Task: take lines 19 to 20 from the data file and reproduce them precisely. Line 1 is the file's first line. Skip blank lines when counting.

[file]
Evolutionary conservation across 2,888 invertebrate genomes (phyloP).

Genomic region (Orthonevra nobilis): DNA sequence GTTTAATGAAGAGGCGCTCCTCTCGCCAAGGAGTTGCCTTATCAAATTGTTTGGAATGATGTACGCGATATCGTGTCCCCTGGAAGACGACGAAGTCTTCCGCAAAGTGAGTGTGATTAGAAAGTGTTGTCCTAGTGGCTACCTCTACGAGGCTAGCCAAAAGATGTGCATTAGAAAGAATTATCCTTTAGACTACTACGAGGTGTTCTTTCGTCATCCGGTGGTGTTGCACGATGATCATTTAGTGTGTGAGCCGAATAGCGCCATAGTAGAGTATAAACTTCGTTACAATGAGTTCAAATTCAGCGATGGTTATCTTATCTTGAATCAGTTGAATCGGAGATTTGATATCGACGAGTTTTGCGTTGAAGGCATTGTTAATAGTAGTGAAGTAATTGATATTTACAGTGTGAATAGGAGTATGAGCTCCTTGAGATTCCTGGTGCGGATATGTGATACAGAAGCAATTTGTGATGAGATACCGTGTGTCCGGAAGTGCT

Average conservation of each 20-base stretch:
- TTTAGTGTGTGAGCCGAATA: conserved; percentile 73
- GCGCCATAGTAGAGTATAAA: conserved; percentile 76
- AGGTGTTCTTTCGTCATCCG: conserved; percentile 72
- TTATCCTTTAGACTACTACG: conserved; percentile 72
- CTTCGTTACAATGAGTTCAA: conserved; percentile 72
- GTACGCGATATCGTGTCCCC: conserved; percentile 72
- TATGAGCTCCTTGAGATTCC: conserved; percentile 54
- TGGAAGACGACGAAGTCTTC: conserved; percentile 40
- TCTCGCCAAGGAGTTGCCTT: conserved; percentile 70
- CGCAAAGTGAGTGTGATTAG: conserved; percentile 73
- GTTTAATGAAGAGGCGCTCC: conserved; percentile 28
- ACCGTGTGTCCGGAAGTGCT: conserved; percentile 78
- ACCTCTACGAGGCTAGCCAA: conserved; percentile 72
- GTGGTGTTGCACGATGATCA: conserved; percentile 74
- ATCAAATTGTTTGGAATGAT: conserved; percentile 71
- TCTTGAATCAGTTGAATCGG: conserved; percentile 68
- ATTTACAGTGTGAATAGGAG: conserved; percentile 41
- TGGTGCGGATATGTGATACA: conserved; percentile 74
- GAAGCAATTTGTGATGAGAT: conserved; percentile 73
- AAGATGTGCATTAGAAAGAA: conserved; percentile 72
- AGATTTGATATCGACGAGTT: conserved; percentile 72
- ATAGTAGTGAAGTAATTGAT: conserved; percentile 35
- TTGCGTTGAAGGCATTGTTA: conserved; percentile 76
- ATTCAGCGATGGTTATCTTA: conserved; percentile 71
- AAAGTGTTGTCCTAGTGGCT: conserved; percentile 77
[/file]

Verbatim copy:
- TCTTGAATCAGTTGAATCGG: conserved; percentile 68
- ATTTACAGTGTGAATAGGAG: conserved; percentile 41